A man rooted in 'Janata Pariwar' for two-and-half-decades and known for strident anti-Congress stance, Siddaramaiah is a mass leader who joined the grand old party in 2006 after his ouster from JD(S) of former Prime Minister Deve Gowda.
On Saturday, a renewed energy seems to have been infused into the 75-year old Congress leader's gait as he walked to address a packed press conference in Mysore.
"This (election result in Karnataka) will be a stepping stone for Congress' victory in 2024," Siddaramaiah said, losing no time in sending the signal that he has set his sights set on the future.
In the run up to the elections, Siddaramaiah's appeal was sombre.
"This is my last election. I will retire from electoral politics", the senior Congress leader had repeatedly said.
And now it appears that the sprightly Siddaramaiah, who made no secret of his ambition to occupy the post of Chief Minister, is looking at what lay ahead.
The main race for top post is between Siddaramaiah, who served as Chief Minister from 2013 to 2018, and Congress state unit President D K Shivakumar.
In fact, he edged out M Mallikarjun Kharge, now the AICC President and the then Union Labour and Employment Minister, at the 2013 Legislature Party meeting to become chief minister.
After the fractured verdict in 2004, the Congress and JD(S) formed a coalition government, with Siddaramaiah, then in JD(S), being made deputy Chief Minister with Congress' N Dharam Singh leading the dispensation.
Siddaramaiah, influenced as he was by socialism advocated by Dr Ram Manohar Lohia, held the grouse that he had the opportunity to become the CM but Gowda scuttled his prospects.
In 2005, he chose to position himself as a backward classes leader -- he is from the Kuruba community, the third largest caste in Karnataka, by spearheading AHINDA (Kannada acronym for minorities, backward classes and Dalits) conventions, coincidentally at a time when Deve Gowda's son H D Kumaraswamy was seen as a rising star of the party.
He was sacked from the JD(S), where he had earlier served as its state unit chief, with critics of the party insisting he was removed as Deve Gowda was keen to promote Kumaraswamy as the party's leader.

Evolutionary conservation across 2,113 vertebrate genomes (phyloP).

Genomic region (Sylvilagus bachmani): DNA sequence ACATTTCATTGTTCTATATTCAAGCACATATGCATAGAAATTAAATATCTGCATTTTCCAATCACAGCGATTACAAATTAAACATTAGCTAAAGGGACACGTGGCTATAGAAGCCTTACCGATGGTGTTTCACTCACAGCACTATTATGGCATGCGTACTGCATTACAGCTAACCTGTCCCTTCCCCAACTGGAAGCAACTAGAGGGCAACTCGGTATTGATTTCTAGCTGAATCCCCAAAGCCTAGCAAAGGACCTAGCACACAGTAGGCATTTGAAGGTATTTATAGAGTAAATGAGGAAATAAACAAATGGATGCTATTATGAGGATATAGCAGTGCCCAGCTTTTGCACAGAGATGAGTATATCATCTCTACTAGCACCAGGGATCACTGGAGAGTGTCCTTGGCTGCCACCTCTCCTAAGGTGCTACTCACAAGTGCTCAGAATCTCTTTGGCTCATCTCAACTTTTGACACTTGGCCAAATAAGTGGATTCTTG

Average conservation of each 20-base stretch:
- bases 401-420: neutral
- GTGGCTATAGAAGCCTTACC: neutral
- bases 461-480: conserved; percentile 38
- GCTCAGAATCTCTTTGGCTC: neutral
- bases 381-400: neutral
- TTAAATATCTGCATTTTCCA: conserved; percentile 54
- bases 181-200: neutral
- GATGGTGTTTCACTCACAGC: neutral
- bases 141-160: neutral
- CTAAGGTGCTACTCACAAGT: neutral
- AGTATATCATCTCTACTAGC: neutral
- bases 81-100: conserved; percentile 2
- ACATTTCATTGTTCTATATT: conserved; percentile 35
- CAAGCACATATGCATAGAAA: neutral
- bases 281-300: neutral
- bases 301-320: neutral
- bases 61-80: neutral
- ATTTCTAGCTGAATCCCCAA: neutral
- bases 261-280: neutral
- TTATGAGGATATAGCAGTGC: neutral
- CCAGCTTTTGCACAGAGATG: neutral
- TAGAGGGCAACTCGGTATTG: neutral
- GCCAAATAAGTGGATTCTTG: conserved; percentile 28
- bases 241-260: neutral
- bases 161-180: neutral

Siddaramaiah, an advocate, at the time also talked about "political sanyas" and even toyed with the idea of going back to practice law. He ruled out floating a regional outfit, saying he can't muster money power. Both the BJP and the Congress wooed him to join their ranks.
But he said he did not agree with the BJP ideology and joined the Congress with his followers in 2006, a move considered "unthinkable" only a couple of years earlier then.
Rustic in appearance at times, and not known to mince words, Siddaramaiah never hid his ambition to become chief minister and had repeatedly stressed on it unapologetically and unhesitatingly insisting that there is nothing wrong in aspiring for the post.
Siddaramaiah, who had grown to become a mass leader, has the distinction of presenting as many as 13 state budgets as Finance Minister.
Some of his friends say he has a somewhat "overpowering" personality and remains steadfast in his goals.
Making his debut in the Assembly in 1983, Siddaramaiah had got elected from Chamundeshwari on a Lok Dal Party ticket. He has won five times from this constituency and tasted defeat thrice.
He was the first Chairman of 'Kannada Kavalu Samiti', a watchdog committee which had the mandate to supervise the implementation of Kannada as official language formed during Ramakrishna Hegde's chief ministership. Siddaramaiah later became Sericulture Minister.
In the midterm elections two years later, he was re-elected and served as Minister for Animal Husbandry and Veterinary Services in the Hegde government.
However, Siddaramaiah tasted defeat in the 1989 and 1999 Assembly elections. He was Chairman of the KPCC Publicity committee of Elections in 2008.
Born on August 12, 1948 at Siddaramanahundi, a village in Mysuru district, Siddaramaiah graduated from Mysore University with B.Sc. Degree and later studied Law from the same institution and pursued it as a profession for some time.
Siddaramaiah led a successful five year term as Chief Minister of Congress government between 2013-18.
Despite being popular because of populist "Bhagya" schemes, Congress faced a defeat in 2018. According to political observers and many within the Congress, Siddaramaiah government's decision to accord "religious minority" status to the dominant Lingayat community had resulted in electoral losses for the party in 2018 Assembly polls.
Not only did the Congress lose badly in the Lingayat-dominated constituencies then, but a majority of prominent leaders who were actively involved in the "separate Lingayat religion" movement, suffered defeat.
As the then sitting chief minister, Siddaramaiah himself lost the 2018 polls in Chamundeshwari in Mysuru to JD(S)' G T Deve Gowda by 36,042 votes.
He, however, won from Badami, the other constituency from where he had contested then and defeated BJP's B Sriramulu by 1,696 votes.
After neighbouring Varuna became a constituency in 2008 following delimitation, Siddaramaiah represented it till he vacated the seat for his son Dr Yatindra in the 2018 assembly polls and went back to his old constituency of Chamundeshwari.